Court name
HC: Criminal Division (Uganda)
Case number
Criminal Session Case-2016/1348
Judgment date
24 January 2019

Uganda v Mwesigwa & 3 Ors (Criminal Session Case-2016/1348) [2019] UGHCCRD 4 (24 January 2019);

Cite this case
[2019] UGHCCRD 4
Short summary:
Criminal law
Headnote and holding:

In proving whether, death was unlawfully caused, evidence of a medical report was tendered in which indicated that death was a result of toxic substance, however this evidence was rejected on grounds that it did not draw an inference of a homicide.

 

Thirdly, in proving malice aforethought, the court found that the prosecution had failed to prove an unlawful act, as such a conclusion was drawn that death was not intentional.

 

In proving whether the accused participated in the crime, the prosecution relied entirely on the dying declaration. However, this evidence was rejected as it did not disclose all the necessary facts, and that it was incapable of supporting such a finding.

 

The court therefore, found that the accused were not guilty and thereby acquitted each of them.

Coram
Mubiru, J

THE REPUBLIC OF UGANDA

IN THE HIGH COURT OF UGANDA SITTING AT KAMPALA

CRIMINAL SESSIONS CASE No. 1348 OF 2016

UGANDA      ……………………………………………………………    PROSECUTOR

VERSUS

  1. MWESIGWA JAMADA}
  2. ORYEM JAMES alias DIZZO}
  3. KADDU JOHN alias HEAVY}……………ACCUSED
  4. SSERWADDA HARUNA JAMIL alias SADAM}

Before Hon. Justice Stephen Mubiru

RULING

The four accused in this case are jointly indicted with one count of Murder c/s 188 and 189 of the Penal Code Act. It is alleged that the four accused and others still at large, on the 7th August 2015 at Mbuya II Zone II in the Nakawa Division of Kampala District murdered one Mugerwa Muhaisini alias Muwa. Each of the four accused pleaded not guilty to the indictment. In a bid to prove the indictment against the four accused, the prosecution adduced the post mortem report and the medical examination report of A1 Mwesigwa Jamada, both of which were admitted at the preliminary hearing, called two additional witnesses and closed its case.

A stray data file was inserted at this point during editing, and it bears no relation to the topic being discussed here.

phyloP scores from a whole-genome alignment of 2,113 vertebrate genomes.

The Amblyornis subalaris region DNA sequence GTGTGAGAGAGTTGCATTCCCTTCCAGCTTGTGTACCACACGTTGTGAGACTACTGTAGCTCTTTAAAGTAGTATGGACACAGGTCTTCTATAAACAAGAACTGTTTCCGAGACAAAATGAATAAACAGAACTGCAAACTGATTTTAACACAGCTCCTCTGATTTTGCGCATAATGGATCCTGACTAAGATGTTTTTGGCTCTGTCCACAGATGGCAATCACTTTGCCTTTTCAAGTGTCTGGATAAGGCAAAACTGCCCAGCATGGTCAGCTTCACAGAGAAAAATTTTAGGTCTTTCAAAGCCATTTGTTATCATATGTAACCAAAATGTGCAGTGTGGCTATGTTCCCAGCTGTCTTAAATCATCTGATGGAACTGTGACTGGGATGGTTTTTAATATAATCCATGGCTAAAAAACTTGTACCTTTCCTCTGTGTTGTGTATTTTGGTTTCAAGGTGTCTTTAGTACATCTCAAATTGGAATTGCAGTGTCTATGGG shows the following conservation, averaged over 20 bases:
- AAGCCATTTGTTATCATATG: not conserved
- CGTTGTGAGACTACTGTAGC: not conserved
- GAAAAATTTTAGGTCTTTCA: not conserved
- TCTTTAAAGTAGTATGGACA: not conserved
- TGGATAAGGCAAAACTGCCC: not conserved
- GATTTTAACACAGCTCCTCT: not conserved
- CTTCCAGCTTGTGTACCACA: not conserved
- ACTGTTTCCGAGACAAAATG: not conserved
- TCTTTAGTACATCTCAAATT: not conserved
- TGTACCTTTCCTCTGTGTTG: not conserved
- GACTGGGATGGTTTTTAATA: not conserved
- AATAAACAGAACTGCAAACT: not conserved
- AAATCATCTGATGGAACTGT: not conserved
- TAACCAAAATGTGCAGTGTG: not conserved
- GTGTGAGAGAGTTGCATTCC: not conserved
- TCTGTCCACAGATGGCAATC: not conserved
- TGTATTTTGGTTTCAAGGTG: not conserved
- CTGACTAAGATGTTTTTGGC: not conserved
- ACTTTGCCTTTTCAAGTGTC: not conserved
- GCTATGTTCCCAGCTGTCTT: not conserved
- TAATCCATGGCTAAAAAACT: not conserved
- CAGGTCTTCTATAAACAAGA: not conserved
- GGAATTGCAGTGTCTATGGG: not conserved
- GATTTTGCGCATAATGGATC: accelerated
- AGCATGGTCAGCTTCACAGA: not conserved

At the close of the prosecution case, section 73 of The Trial on Indictments Act, requires this court to determine whether or not the evidence adduced has established a prima facie case against the accused. It is only if a prima facie case has been made out against the accused that he should be put to his defence (see section 73 (2) of The Trial on Indictments Act). Where at the close of the prosecution case a prima facie case has not been made out, the accused would be entitled to an acquittal (See Wabiro alias Musa v. R [1960] E.A. 184 and Kadiri Kyanju and Others v. Uganda [1974] HCB 215).

 

A prima facie case is established when the evidence adduced is such that a reasonable tribunal, properly directing its mind on the law and evidence, would convict the accused person if no evidence or explanation was set up by the defence (See Rananlal T. Bhatt v. R. [1957] EA 332).   The evidence adduced at this stage, should be sufficient to require the accused to offer an explanation, lest they run the risk of being convicted. It is the reason why in that case it was decided by the Eastern Africa Court of Appeal that a prima facie case could not be established by a mere scintilla of evidence or by any amount of worthless, discredited prosecution evidence. The prosecution though at this stage is not required to have proved the case beyond reasonable doubt since such a determination can only be made after hearing both the prosecution and the defence.